WASHINGTON, D.C. – Today, the House Appropriations Subcommittee on State, Foreign Operations, and Related Programs held a hearing for members of Congress to testify and submit requests for the Fiscal Year 2021. Among those who testified in person were Congresswoman Judy Chu (D-CA) and Congressman Jim Costa (D-CA), who requested robust funding to Artsakh (also known as Nagorno-Karabakh) including de-mining, reported the Armenian Assembly of America (Assembly).
Congresswoman Judy Chu (D-CA)
In her testimony, Congresswoman Chu requested $10 million to continue America’s successful and life-saving de-mining program in Nagorno-Karabakh. She also underlined the troubling disparity of U.S. military aid between Armenia and Azerbaijan by noting, “This request of $10 million pales in comparison to the $100 million in security assistance given to Azerbaijan, so we can be sure that financial constraints are not the obstacle here.” Last year, working in tandem with The HALO Trust, the Assembly helped spearhead a letter on the importance of funding for de-mining in Artsakh.
Congressman Jim Costa (D-CA)
Rep. Costa also highlighted the importance of demining stating: “I think it is our moral duty as a nation to continue to lead this humanitarian effort, and I strongly urge this committee to robustly fund non-proliferation, anti-terrorism, de-mining, and related programs,” said Congressman Costa during his testimony. He too urged that operations to clear mines continue by The HALO Trust. “These programs are critical across the globe as we try to strive for peace and democracy as we try to stabilize troubled areas,” he added.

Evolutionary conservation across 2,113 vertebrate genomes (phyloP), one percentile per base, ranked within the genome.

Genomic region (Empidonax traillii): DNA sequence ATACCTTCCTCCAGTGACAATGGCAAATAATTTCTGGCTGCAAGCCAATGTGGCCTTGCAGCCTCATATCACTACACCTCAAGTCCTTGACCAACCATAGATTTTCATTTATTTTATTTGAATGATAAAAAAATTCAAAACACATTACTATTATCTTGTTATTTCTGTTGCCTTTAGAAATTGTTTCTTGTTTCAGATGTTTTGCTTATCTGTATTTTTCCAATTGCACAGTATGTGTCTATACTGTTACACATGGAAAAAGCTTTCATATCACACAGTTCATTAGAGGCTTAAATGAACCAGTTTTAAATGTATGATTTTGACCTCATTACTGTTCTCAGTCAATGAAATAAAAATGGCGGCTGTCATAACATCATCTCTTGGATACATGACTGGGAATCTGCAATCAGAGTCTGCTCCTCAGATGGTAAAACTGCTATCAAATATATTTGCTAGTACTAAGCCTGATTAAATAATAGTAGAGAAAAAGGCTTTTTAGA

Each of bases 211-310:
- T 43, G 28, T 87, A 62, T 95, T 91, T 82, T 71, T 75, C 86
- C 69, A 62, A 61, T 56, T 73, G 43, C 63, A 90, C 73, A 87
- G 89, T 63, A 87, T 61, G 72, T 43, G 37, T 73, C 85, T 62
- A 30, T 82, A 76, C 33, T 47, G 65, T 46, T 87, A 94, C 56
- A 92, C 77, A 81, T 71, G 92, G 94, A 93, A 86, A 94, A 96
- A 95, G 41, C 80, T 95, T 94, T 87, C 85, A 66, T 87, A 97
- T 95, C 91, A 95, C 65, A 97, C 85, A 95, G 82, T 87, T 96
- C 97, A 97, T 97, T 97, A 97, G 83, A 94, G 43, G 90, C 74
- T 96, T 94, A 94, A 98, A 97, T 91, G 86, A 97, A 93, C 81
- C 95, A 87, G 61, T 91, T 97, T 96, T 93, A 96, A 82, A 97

Earlier this week, Armenian Assembly Congressional Relations Director Mariam Khaloyan outlined key priorities in congressional testimony submitted to the House Appropriations Subcommittee on State, Foreign Operations, and Related Programs.
The Assembly’s testimony calls for: $25 million in assistance to Nagorno Karabakh (Artsakh); $10 million in military assistance to Armenia; $100 million in democracy and economic development assistance to Armenia; and to reverse and rectify the severe military imbalance between Armenia and Azerbaijan. The Assembly also urges robust assistance to Christian and other minority communities at risk in the Middle East, as well as to more than 20,000 refugees in Armenia, and $20 million to support Armenia’s efforts to serve as a regional safe haven for refugees.
The Assembly’s testimony drew specific attention to the disparity in U.S. military aid between Azerbaijan and Armenia widely reported last year. At the 2019 National Advocacy Conference, the Assembly raised serious concerns and urged Congress to remedy this issue and uphold the letter and spirit of Section 907 by ensuring military aid parity. Further, given Azerbaijan’s war rhetoric and cease-fire violations, the Assembly also recommended that Congress cease any and all military assistance to Azerbaijan.
Armenian Assembly Congressional Relations Director Mariam Khaloyan
On another priority, the subject of Armenia’s progress in democratic development, Khaloyan added, “Given these remarkable advances to Armenia, we welcomed Congresswoman Jackie Speier’s amendment last year to provide $40 million in additional democratic assistance and urge not less than $100 million in FY 2021 for Armenia’s continued institutional reforms and economic development. By doing so, Congress will loudly signal that America strongly supports and invests in democracy, which will have a profound effect across the globe.”
Established in 1972, the Armenian Assembly of America is the largest Washington-based nationwide organization promoting public understanding and awareness of Armenian issues. The Assembly is a 501(c)(3) tax-exempt membership organization.